And hey–flinging is fun anyway. So much fun.

Fling Therapy: One Year of Throwing Everything I Can Think of at My Persistent Depression

I’m doing it again: setting aside of year of my life to work on a single self-improvement goal. Past goals have been more spiritually-focused, but this one is arguably even more important: I’m throwing every treatment I can find at my depression, and seeing what happens.

Medications. Exercise. Spiritual practice. Alternative healing methods. Therapy. And more. I’m attempting each, and writing about what helps, what doesn’t … and what might be of help to other people.

Between my month-by-month account, I offer an as-comprehensive-as-possible list of depression treatments. I share my research in the great hopes that others out there will find what works for them, even if it’s not what works for me.

Stay tuned to this blog for my series, Fling Therapy: One Year of Throwing Everything I Can Think of at My Persistent Depression.

Author news: New, improved “Fights You’ll Have After Having a Baby” will soon be published by Creativia

This summer, I signed a contract with Creativia, an excellent small publisher who is taking on Fights You’ll Have After Having a Baby. Working with them has been an awesome experience so far, and guess what? There’s an audiobook version in the works, too. Stay tuned for details on how to get your new, improved version of the book.

Much love,

Mollie

Now Published by Next Chapter: Fights You’ll Have After Having a Baby: A Self-Help Story

Ten years is about the right amount of time to wait for a moment like this. You wouldn’t want it to happen much sooner (it’d spoil the fun of waiting) or much later (when you’re disillusioned).

That’s about how long it’s been since I started writing books and publishing them on Amazon on my own and now, the time has come: Next Chapter has published my first traditionally published work–and I think they probably got my best one. It’s Fights You’ll Have After Having a Baby: A Self-Help Story.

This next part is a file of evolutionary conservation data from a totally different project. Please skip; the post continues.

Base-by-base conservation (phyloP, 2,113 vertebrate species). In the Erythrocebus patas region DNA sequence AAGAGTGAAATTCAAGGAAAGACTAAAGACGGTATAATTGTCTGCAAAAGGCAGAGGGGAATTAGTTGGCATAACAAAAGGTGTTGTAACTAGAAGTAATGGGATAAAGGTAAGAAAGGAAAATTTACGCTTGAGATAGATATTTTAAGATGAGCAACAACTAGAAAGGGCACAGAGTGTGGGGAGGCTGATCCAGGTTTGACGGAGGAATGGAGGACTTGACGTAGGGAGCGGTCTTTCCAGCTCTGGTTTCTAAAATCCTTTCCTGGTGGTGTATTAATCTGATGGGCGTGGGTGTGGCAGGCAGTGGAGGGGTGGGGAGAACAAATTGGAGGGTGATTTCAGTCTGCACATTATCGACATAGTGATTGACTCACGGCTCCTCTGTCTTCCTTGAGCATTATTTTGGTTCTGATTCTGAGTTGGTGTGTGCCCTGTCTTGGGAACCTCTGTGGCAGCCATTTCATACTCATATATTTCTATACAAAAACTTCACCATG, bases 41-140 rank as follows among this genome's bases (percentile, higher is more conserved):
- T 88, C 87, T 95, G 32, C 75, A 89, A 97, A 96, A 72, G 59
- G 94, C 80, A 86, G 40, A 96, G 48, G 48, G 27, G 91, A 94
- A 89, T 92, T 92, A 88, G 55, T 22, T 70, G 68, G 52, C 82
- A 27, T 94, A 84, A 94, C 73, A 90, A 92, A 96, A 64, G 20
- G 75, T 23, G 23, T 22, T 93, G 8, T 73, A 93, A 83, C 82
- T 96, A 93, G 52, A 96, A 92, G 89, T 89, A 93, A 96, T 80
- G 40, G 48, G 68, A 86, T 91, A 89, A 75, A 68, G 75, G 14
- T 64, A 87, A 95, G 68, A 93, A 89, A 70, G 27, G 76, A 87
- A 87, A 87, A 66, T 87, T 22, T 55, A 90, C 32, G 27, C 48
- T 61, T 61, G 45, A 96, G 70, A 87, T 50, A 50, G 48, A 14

Please buy it for yourself, and for a few married parents you know. (It’s not expensive.)

Here’s the description:

After Rachel and Matthew had their first child, they had a couple of fights. Well, okay, more than a couple—they fought for over three years. They fought about schedules. They fought about bad habits. They fought about feeling unloved.

They even fought about the lawn mower.

And besides actually having their child, it was the best thing that could’ve happened.

Chronicling their greatest hits, from the Great Birth Control Debate to the Divorce Joke Showdown, Fights You’ll Have After Having a Baby is a post-partem story with hope. It offers true stories from the field, nitty-gritty advice and, most important, a nuanced understanding of what it takes to be married with children.

Get the Amazon ebook version here. And definitely help a writer out by posting a review as well. Thanks so much.

"Being Good" is free today

In the year 2081, Francie lived in a small village called Gallitia. It was simple. It was peaceful. It was beautiful. But there was one problem.
Francie couldn’t leave.

Oh, and then there were the people that wanted to bring electricity and change everything. And the boy with the very red hair, who Francie suspected was somehow part of this change. The question, then, became: Will Francie change, too?

Being Good is probably my best work.

Get the Kindle ebook on Amazon for 99 cents or a free PDF on Project Gutenberg, Smashwords or NoiseTrade. You can also get the print version on Amazon.

An Ode to Change

Today, I decided to jot down a few of the main changes I’d like to see in myself, in my life, and in my family.

I don’t recommend doing the same.

Here’s my list:

  1. More jogs
  2. More long walks with the kids
  3. More quiet time
  4. More time reading with kids
  5. More home cooking
  6. More homeschooling
  7. More progress on house projects
  8. More longhand writing
  9. More family dinners with friends
  10. More volleyball
  11. More time with my husband
  12. More family chore times
  13. More meditation and other spiritual practices
  14. More sports with kids
  15. More naps

A Byron Katie Q and A (My Byron Katie Detox Conclusion)

And now, I leave you to it. But first, the final special Byron Katie section of this serial: A Byron Katie Q and A. Here, I take on some of the hang-ups people experience while doing the Work and some common difficulties in understanding the process itself. Note that the questions are mine and the answers are, too.